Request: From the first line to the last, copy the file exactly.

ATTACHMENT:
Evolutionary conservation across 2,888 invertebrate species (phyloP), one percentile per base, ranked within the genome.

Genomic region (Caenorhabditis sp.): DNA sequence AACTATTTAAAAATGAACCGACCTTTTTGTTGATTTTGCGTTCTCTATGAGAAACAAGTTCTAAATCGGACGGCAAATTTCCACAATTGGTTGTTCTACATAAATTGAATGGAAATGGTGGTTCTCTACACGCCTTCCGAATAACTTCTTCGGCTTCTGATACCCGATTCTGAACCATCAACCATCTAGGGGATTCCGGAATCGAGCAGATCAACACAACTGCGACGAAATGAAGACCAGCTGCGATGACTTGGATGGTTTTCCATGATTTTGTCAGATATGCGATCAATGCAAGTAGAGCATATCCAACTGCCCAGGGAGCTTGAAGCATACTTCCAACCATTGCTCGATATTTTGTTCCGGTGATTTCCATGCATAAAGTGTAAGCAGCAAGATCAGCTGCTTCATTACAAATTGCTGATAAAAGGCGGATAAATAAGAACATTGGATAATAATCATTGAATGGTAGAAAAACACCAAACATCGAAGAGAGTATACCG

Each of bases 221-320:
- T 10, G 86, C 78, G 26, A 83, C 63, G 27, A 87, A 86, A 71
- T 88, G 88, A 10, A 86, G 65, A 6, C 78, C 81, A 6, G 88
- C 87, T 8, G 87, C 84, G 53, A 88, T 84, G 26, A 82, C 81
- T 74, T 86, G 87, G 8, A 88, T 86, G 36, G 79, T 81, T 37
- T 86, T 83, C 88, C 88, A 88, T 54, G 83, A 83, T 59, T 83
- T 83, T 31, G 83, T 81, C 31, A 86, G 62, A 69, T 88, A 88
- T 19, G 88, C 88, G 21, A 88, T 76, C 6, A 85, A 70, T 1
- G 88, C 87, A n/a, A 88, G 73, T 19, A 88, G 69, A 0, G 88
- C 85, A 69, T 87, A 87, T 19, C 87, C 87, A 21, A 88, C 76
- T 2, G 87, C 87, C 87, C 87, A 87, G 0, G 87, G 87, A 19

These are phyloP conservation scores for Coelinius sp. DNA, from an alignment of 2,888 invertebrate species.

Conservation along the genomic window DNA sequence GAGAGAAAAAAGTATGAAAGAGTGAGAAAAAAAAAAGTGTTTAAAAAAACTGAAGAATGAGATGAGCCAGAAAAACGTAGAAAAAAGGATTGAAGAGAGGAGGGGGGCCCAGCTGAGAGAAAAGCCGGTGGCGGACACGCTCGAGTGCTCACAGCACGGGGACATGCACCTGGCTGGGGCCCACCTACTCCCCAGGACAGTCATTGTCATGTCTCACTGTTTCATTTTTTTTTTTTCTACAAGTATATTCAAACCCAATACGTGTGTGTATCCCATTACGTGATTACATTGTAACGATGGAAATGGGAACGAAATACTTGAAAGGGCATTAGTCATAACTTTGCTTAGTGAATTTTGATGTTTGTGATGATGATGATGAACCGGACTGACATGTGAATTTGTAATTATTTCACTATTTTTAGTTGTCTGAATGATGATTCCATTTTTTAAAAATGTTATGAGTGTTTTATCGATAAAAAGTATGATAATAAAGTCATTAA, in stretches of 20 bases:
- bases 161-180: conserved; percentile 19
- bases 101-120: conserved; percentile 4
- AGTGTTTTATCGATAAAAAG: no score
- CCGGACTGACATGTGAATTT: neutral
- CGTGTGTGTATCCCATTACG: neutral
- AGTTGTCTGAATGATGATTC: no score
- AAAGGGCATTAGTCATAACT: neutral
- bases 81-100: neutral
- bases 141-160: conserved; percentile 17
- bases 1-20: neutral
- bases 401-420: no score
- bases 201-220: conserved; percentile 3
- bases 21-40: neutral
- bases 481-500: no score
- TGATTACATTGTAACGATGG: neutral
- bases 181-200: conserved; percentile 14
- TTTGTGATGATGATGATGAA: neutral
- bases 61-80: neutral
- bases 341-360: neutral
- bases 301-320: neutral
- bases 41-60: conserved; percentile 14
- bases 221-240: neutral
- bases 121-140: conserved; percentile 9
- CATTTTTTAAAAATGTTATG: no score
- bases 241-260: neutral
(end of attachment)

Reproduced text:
Evolutionary conservation across 2,888 invertebrate species (phyloP), one percentile per base, ranked within the genome.

Genomic region (Caenorhabditis sp.): DNA sequence AACTATTTAAAAATGAACCGACCTTTTTGTTGATTTTGCGTTCTCTATGAGAAACAAGTTCTAAATCGGACGGCAAATTTCCACAATTGGTTGTTCTACATAAATTGAATGGAAATGGTGGTTCTCTACACGCCTTCCGAATAACTTCTTCGGCTTCTGATACCCGATTCTGAACCATCAACCATCTAGGGGATTCCGGAATCGAGCAGATCAACACAACTGCGACGAAATGAAGACCAGCTGCGATGACTTGGATGGTTTTCCATGATTTTGTCAGATATGCGATCAATGCAAGTAGAGCATATCCAACTGCCCAGGGAGCTTGAAGCATACTTCCAACCATTGCTCGATATTTTGTTCCGGTGATTTCCATGCATAAAGTGTAAGCAGCAAGATCAGCTGCTTCATTACAAATTGCTGATAAAAGGCGGATAAATAAGAACATTGGATAATAATCATTGAATGGTAGAAAAACACCAAACATCGAAGAGAGTATACCG

Each of bases 221-320:
- T 10, G 86, C 78, G 26, A 83, C 63, G 27, A 87, A 86, A 71
- T 88, G 88, A 10, A 86, G 65, A 6, C 78, C 81, A 6, G 88
- C 87, T 8, G 87, C 84, G 53, A 88, T 84, G 26, A 82, C 81
- T 74, T 86, G 87, G 8, A 88, T 86, G 36, G 79, T 81, T 37
- T 86, T 83, C 88, C 88, A 88, T 54, G 83, A 83, T 59, T 83
- T 83, T 31, G 83, T 81, C 31, A 86, G 62, A 69, T 88, A 88
- T 19, G 88, C 88, G 21, A 88, T 76, C 6, A 85, A 70, T 1
- G 88, C 87, A n/a, A 88, G 73, T 19, A 88, G 69, A 0, G 88
- C 85, A 69, T 87, A 87, T 19, C 87, C 87, A 21, A 88, C 76
- T 2, G 87, C 87, C 87, C 87, A 87, G 0, G 87, G 87, A 19

These are phyloP conservation scores for Coelinius sp. DNA, from an alignment of 2,888 invertebrate species.

Conservation along the genomic window DNA sequence GAGAGAAAAAAGTATGAAAGAGTGAGAAAAAAAAAAGTGTTTAAAAAAACTGAAGAATGAGATGAGCCAGAAAAACGTAGAAAAAAGGATTGAAGAGAGGAGGGGGGCCCAGCTGAGAGAAAAGCCGGTGGCGGACACGCTCGAGTGCTCACAGCACGGGGACATGCACCTGGCTGGGGCCCACCTACTCCCCAGGACAGTCATTGTCATGTCTCACTGTTTCATTTTTTTTTTTTCTACAAGTATATTCAAACCCAATACGTGTGTGTATCCCATTACGTGATTACATTGTAACGATGGAAATGGGAACGAAATACTTGAAAGGGCATTAGTCATAACTTTGCTTAGTGAATTTTGATGTTTGTGATGATGATGATGAACCGGACTGACATGTGAATTTGTAATTATTTCACTATTTTTAGTTGTCTGAATGATGATTCCATTTTTTAAAAATGTTATGAGTGTTTTATCGATAAAAAGTATGATAATAAAGTCATTAA, in stretches of 20 bases:
- bases 161-180: conserved; percentile 19
- bases 101-120: conserved; percentile 4
- AGTGTTTTATCGATAAAAAG: no score
- CCGGACTGACATGTGAATTT: neutral
- CGTGTGTGTATCCCATTACG: neutral
- AGTTGTCTGAATGATGATTC: no score
- AAAGGGCATTAGTCATAACT: neutral
- bases 81-100: neutral
- bases 141-160: conserved; percentile 17
- bases 1-20: neutral
- bases 401-420: no score
- bases 201-220: conserved; percentile 3
- bases 21-40: neutral
- bases 481-500: no score
- TGATTACATTGTAACGATGG: neutral
- bases 181-200: conserved; percentile 14
- TTTGTGATGATGATGATGAA: neutral
- bases 61-80: neutral
- bases 341-360: neutral
- bases 301-320: neutral
- bases 41-60: conserved; percentile 14
- bases 221-240: neutral
- bases 121-140: conserved; percentile 9
- CATTTTTTAAAAATGTTATG: no score
- bases 241-260: neutral